Adam Roberts: I don't see that Lavinia's character is 'flat', although I think I have a sense of what everybody else means when they talk in those terms. As narrator she is necessarily before us all the time. Jo's Anti-Oedipus reference intrigues me enormously. I don't know whether or not the point of the reference is to pick up on the celebrated Deleuze-Guattari rejigging and upending of Freud. But it seems right to me, actually: one of the main things Deleuze-Guattari are arguing in that book is that human desire is always immanent in what they call the social field of production ... not production in the sense of tractor factories, but in the larger sense in which human beings are genuinely machinic, generating or producing affect, culture, themselves, history, things, feelings and so on.
I'm not suggesting Le Guin has been reading Deleuze-Guattari, but I think she is aware that it is not really enough to contextualise a character within a familial setting only (the original Freudian myth; one of the things on which D-G set their sights); nor even within the larger social context of village or nation. It's necessary to situate her also in history, which is one of the roles Vergil plays, and the larger discourse of fate.
Looking again at my old student-copy of the Anti-Oedipus, I came upon their discussion of the connections between "alliance" and homosexuality; and it strikes me that one thing we haven't touched on in this (I know: already lengthy) discussion is Asacanius's gayness, and the way he is trapped by (literally) patriarchal expectations in that role. Talking of "primitive" societies, they say:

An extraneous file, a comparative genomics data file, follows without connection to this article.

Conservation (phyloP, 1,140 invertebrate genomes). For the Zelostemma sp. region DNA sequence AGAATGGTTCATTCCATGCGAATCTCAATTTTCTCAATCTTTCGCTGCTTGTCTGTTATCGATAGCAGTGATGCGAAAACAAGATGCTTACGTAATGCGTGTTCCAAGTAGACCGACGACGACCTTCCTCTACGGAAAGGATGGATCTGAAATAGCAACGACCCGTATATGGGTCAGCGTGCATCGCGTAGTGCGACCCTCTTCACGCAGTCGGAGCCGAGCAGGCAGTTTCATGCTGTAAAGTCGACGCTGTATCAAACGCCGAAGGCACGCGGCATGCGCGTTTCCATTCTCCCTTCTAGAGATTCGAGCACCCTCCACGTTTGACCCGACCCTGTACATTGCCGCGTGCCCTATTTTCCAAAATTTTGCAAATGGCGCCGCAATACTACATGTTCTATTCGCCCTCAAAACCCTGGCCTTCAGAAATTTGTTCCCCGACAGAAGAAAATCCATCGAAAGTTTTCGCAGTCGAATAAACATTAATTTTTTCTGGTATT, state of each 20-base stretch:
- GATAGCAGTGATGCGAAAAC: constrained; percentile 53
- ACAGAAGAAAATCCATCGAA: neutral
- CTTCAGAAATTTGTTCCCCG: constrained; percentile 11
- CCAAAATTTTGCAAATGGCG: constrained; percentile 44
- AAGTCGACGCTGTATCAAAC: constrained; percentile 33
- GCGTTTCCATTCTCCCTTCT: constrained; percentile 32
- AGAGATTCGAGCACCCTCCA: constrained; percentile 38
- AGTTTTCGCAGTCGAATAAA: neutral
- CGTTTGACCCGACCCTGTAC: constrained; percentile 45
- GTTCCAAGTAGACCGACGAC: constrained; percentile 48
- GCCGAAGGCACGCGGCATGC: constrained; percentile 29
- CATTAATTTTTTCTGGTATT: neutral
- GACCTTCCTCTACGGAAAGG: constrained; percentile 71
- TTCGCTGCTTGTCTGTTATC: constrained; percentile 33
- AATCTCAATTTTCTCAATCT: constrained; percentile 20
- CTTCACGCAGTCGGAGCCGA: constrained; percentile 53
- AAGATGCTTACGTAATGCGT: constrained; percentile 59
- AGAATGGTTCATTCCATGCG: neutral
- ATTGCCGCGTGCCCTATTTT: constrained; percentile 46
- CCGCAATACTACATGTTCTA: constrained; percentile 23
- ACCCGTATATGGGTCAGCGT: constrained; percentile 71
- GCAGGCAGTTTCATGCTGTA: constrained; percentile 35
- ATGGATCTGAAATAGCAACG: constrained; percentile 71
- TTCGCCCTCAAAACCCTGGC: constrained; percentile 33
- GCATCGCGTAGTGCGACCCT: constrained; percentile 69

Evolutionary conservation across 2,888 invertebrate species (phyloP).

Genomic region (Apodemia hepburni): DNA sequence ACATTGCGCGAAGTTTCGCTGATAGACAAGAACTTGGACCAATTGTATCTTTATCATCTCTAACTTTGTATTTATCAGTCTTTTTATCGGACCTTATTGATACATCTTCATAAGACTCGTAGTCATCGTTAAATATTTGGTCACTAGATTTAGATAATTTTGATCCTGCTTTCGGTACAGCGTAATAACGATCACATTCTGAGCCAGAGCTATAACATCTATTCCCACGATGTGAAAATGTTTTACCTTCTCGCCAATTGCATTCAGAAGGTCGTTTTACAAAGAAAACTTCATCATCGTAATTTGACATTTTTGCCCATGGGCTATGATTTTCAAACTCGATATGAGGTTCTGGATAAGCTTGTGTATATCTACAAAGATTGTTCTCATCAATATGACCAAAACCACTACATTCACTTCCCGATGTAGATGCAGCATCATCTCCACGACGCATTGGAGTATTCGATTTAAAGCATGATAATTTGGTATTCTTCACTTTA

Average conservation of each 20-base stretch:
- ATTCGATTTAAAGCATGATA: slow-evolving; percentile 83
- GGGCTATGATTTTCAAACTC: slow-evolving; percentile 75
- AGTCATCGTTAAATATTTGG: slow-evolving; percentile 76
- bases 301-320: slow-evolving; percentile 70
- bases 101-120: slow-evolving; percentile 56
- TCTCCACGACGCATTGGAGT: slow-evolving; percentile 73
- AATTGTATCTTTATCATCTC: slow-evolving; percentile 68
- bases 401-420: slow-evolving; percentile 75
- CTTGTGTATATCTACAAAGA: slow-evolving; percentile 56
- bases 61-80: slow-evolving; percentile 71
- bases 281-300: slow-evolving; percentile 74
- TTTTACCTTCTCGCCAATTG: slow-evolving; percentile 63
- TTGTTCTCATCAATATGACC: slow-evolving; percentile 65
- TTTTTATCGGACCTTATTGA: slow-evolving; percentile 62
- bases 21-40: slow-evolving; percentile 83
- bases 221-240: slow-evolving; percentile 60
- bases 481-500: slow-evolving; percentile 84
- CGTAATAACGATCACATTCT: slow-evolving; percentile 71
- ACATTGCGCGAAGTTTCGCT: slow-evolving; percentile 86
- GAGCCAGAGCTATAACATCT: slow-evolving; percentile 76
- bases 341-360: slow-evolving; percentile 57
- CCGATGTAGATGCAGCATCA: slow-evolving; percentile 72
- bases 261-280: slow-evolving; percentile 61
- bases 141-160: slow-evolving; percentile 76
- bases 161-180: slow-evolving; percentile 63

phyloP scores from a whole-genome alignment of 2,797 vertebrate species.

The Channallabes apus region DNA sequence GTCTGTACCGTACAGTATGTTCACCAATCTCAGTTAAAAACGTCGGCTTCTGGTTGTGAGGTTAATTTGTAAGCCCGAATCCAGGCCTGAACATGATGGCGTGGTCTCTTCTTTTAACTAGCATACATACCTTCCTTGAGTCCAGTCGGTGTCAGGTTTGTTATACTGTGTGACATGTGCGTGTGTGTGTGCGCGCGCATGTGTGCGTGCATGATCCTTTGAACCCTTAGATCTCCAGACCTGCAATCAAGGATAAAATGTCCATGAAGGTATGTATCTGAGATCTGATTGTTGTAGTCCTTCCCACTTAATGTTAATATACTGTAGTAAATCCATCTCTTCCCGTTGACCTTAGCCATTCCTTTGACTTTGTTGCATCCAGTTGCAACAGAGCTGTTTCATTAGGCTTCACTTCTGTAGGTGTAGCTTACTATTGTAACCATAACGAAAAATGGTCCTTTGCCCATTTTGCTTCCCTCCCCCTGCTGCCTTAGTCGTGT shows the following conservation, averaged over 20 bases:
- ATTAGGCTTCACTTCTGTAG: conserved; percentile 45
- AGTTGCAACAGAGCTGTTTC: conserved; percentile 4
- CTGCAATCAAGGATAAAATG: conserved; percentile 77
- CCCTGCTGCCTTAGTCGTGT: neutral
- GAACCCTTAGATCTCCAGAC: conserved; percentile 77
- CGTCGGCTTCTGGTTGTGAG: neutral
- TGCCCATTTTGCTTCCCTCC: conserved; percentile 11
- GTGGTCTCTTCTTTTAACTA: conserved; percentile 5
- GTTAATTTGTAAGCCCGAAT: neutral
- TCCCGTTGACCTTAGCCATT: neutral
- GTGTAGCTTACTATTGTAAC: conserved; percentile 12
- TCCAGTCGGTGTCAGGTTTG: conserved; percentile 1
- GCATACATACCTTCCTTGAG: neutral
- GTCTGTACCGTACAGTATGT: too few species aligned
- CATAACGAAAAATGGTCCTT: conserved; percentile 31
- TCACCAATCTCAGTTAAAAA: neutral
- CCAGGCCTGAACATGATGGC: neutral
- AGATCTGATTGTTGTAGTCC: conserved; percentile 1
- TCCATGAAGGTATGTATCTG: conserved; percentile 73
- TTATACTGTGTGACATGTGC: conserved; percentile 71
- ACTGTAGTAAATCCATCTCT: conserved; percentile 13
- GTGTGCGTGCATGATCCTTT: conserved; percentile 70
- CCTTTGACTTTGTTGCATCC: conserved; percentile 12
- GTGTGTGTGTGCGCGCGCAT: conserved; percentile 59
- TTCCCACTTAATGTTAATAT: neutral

Wherever men meet and assemble to take waves for themselves, to negotiate for them, to share them etc., one recognises the perverse tie of a primary homosexuality between local groups, between brothers-in-law, co-husbands, childhood partners. Underlining the universal fact that marriage is not an alliance between a man and a woman, but "an alliance between two families", "a transaction between men concering women" ... through women men establish their own connections. (Anti-Oedipus, 180)
What's interesting about this, I think, is that the main thrust of Lavinia is precisely to delineate both this sort of social nexus and a proper man-woman marriage (ie not one that is simply dynastic); and to show that it takes a huge amount ... it takes a whole war ... to enable somethig so rupturing and radical to come into the world. Although of course the marriage of Lavinia and Aeneas is also dynastic.
But I'm conscious now that I'm opening another can of worms at the end of a discussion which, though fascinating, has already gone on for many thousands of words.